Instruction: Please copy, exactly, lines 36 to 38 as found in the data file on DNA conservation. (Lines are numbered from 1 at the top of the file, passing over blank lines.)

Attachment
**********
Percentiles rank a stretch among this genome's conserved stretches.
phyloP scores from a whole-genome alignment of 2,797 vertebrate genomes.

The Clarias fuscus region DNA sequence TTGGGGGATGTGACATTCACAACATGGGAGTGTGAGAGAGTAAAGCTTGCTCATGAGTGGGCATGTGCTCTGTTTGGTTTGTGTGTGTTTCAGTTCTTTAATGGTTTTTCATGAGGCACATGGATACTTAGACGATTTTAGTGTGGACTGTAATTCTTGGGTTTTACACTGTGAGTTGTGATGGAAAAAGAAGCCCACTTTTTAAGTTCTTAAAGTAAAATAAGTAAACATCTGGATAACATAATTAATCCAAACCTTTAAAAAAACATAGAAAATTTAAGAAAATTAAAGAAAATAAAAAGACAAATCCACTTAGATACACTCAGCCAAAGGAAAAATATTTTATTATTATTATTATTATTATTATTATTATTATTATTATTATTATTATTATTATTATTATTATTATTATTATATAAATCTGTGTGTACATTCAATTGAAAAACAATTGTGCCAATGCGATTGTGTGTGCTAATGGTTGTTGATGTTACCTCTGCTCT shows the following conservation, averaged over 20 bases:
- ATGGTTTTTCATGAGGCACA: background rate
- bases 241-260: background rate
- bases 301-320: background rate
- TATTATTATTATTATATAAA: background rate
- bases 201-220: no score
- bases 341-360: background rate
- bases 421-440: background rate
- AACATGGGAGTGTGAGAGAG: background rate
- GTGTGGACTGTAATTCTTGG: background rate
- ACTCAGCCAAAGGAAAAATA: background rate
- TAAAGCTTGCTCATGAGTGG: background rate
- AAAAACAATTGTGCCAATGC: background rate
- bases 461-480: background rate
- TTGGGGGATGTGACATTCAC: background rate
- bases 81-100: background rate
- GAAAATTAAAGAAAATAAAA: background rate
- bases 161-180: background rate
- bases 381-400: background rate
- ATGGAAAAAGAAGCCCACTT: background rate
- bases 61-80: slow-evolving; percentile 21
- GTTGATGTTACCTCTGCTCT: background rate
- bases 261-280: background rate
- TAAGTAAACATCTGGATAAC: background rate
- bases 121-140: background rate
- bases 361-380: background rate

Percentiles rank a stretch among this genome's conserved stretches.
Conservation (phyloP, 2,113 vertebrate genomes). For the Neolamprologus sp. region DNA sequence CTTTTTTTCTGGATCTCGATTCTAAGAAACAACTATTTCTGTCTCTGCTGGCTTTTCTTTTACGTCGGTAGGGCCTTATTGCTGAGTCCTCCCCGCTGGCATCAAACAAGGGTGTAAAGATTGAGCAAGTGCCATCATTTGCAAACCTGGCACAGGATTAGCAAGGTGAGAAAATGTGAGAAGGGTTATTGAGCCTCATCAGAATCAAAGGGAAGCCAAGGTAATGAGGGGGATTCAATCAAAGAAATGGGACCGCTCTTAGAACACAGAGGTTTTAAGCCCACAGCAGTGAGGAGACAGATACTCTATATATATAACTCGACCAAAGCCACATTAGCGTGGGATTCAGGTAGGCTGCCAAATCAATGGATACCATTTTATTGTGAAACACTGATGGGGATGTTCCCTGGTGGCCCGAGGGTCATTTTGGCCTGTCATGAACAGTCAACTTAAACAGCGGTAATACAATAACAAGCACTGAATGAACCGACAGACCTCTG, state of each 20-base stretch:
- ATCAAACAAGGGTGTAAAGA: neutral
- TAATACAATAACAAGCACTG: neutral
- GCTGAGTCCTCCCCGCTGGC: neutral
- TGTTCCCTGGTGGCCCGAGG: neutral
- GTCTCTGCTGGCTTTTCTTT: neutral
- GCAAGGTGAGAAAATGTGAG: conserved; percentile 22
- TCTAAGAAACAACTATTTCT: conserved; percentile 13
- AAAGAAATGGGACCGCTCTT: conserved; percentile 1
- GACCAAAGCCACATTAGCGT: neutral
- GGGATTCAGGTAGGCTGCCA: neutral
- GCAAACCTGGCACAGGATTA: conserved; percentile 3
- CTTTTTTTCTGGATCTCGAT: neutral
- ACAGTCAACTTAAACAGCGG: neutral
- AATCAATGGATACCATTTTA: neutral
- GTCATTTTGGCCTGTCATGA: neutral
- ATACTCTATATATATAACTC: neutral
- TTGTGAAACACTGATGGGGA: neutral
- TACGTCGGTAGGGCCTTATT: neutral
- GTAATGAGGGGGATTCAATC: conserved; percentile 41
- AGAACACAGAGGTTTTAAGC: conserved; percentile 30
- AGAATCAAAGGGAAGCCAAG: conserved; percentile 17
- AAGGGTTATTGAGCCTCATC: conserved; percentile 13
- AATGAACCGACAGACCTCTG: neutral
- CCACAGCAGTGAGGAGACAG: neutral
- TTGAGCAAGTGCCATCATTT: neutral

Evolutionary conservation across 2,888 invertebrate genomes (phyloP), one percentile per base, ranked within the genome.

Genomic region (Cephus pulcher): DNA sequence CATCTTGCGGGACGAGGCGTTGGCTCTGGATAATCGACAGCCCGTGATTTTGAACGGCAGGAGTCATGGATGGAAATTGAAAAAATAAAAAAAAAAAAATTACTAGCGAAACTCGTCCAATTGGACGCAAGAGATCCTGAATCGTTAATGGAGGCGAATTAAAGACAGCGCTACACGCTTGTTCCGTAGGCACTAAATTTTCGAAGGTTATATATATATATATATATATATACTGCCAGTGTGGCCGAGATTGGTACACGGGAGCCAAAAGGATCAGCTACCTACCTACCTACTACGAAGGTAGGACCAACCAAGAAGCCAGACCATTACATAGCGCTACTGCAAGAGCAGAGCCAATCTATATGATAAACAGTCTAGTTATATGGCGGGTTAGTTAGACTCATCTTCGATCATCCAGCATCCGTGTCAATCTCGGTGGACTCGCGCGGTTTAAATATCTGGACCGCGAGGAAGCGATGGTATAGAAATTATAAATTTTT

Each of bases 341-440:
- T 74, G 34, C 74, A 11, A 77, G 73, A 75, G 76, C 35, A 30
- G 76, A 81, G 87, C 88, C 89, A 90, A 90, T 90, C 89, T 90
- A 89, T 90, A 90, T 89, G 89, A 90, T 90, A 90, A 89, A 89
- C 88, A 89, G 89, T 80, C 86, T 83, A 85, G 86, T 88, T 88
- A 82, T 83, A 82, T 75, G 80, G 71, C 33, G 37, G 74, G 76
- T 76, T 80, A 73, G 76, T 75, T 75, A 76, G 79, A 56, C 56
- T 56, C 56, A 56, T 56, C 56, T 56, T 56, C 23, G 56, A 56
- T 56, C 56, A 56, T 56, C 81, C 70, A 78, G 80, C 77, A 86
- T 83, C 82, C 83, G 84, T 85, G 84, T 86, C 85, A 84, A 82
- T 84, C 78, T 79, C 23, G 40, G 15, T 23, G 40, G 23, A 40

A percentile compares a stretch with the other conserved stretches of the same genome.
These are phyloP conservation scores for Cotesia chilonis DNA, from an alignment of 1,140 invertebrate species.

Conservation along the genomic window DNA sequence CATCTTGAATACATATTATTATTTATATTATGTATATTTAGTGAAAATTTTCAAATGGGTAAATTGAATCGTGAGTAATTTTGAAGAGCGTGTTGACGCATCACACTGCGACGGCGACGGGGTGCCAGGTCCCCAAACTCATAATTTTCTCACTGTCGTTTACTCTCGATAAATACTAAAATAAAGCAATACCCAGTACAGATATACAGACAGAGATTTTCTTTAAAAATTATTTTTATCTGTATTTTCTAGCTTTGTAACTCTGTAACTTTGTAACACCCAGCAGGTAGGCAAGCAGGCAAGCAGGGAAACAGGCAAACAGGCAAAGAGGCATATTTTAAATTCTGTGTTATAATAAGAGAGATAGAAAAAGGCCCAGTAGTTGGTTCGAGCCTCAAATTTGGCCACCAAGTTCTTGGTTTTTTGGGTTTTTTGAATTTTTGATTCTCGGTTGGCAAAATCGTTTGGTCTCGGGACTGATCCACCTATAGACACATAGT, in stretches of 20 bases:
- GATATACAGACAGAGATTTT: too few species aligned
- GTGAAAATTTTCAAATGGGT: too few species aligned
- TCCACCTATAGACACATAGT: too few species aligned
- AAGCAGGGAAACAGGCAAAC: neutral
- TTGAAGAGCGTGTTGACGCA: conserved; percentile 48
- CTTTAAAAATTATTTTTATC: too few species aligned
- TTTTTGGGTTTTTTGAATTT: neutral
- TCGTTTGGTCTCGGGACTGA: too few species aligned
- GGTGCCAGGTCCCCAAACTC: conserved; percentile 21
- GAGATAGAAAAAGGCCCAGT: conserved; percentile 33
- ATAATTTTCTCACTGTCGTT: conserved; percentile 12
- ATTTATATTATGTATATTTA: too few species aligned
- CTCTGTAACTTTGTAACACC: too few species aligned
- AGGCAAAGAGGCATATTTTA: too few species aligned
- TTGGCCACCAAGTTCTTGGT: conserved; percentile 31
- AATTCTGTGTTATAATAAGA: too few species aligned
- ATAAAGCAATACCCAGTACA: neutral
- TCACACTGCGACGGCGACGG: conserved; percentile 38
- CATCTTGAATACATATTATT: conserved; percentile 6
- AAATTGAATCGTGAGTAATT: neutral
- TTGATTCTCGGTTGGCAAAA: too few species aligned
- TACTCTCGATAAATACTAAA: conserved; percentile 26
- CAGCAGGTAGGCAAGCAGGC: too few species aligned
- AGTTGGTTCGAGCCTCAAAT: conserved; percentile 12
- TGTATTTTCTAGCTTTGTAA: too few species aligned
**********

- GCAAGGTGAGAAAATGTGAG: conserved; percentile 22
- TCTAAGAAACAACTATTTCT: conserved; percentile 13
- AAAGAAATGGGACCGCTCTT: conserved; percentile 1